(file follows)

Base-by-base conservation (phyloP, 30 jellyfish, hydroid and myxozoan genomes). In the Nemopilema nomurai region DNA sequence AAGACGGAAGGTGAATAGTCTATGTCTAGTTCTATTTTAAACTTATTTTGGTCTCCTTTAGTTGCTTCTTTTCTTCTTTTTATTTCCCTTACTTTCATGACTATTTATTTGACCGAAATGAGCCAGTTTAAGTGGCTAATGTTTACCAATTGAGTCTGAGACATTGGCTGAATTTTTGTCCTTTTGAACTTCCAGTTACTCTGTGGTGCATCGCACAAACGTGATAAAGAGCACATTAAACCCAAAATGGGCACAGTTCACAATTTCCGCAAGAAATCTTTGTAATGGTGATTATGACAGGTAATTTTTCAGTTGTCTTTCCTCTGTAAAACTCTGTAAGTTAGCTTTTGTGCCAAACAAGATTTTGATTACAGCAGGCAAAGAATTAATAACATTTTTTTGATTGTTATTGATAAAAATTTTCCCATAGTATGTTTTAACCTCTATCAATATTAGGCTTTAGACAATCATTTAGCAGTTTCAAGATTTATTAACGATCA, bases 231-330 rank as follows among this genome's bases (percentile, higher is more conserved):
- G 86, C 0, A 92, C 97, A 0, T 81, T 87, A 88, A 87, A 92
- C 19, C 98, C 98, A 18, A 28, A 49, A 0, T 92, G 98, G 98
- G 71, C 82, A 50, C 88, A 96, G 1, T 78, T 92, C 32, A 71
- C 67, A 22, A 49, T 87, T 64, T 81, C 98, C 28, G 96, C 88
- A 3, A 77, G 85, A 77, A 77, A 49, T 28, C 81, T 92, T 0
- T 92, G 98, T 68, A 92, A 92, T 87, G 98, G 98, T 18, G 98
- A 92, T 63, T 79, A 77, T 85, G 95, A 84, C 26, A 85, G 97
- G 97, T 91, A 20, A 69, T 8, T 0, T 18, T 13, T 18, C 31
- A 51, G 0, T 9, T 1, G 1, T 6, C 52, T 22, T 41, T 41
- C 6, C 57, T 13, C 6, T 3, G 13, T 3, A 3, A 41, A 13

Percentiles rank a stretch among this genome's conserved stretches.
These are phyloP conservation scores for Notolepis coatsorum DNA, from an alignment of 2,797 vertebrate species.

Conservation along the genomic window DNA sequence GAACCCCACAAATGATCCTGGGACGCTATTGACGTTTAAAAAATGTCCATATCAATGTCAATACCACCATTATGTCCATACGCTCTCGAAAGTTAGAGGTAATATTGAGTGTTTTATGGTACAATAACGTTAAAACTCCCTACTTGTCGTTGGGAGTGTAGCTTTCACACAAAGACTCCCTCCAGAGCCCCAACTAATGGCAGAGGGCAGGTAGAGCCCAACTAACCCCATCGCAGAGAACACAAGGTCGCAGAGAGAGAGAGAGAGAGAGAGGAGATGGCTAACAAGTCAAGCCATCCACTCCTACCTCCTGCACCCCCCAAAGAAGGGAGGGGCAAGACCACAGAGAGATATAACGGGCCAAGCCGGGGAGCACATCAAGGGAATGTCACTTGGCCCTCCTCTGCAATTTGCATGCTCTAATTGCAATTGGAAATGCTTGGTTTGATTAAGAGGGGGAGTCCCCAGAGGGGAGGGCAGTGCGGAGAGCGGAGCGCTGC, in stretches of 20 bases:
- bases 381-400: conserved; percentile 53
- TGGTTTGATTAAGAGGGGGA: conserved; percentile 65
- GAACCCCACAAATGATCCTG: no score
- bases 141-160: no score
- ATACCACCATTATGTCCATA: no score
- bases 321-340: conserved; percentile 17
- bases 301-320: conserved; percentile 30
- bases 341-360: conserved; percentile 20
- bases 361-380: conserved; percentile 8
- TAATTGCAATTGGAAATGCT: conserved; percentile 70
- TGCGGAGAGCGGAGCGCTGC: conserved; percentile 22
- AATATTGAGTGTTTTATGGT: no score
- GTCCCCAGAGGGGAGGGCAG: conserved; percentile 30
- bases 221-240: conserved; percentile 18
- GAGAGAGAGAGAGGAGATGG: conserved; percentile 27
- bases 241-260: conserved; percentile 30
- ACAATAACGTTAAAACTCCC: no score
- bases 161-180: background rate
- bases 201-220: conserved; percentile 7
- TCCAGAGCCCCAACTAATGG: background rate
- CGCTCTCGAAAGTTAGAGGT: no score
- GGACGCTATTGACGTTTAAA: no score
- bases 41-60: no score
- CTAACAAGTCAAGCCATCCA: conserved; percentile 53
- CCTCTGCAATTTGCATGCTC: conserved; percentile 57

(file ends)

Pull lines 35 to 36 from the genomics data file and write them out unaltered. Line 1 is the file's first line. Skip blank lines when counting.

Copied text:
- CGCTCTCGAAAGTTAGAGGT: no score
- GGACGCTATTGACGTTTAAA: no score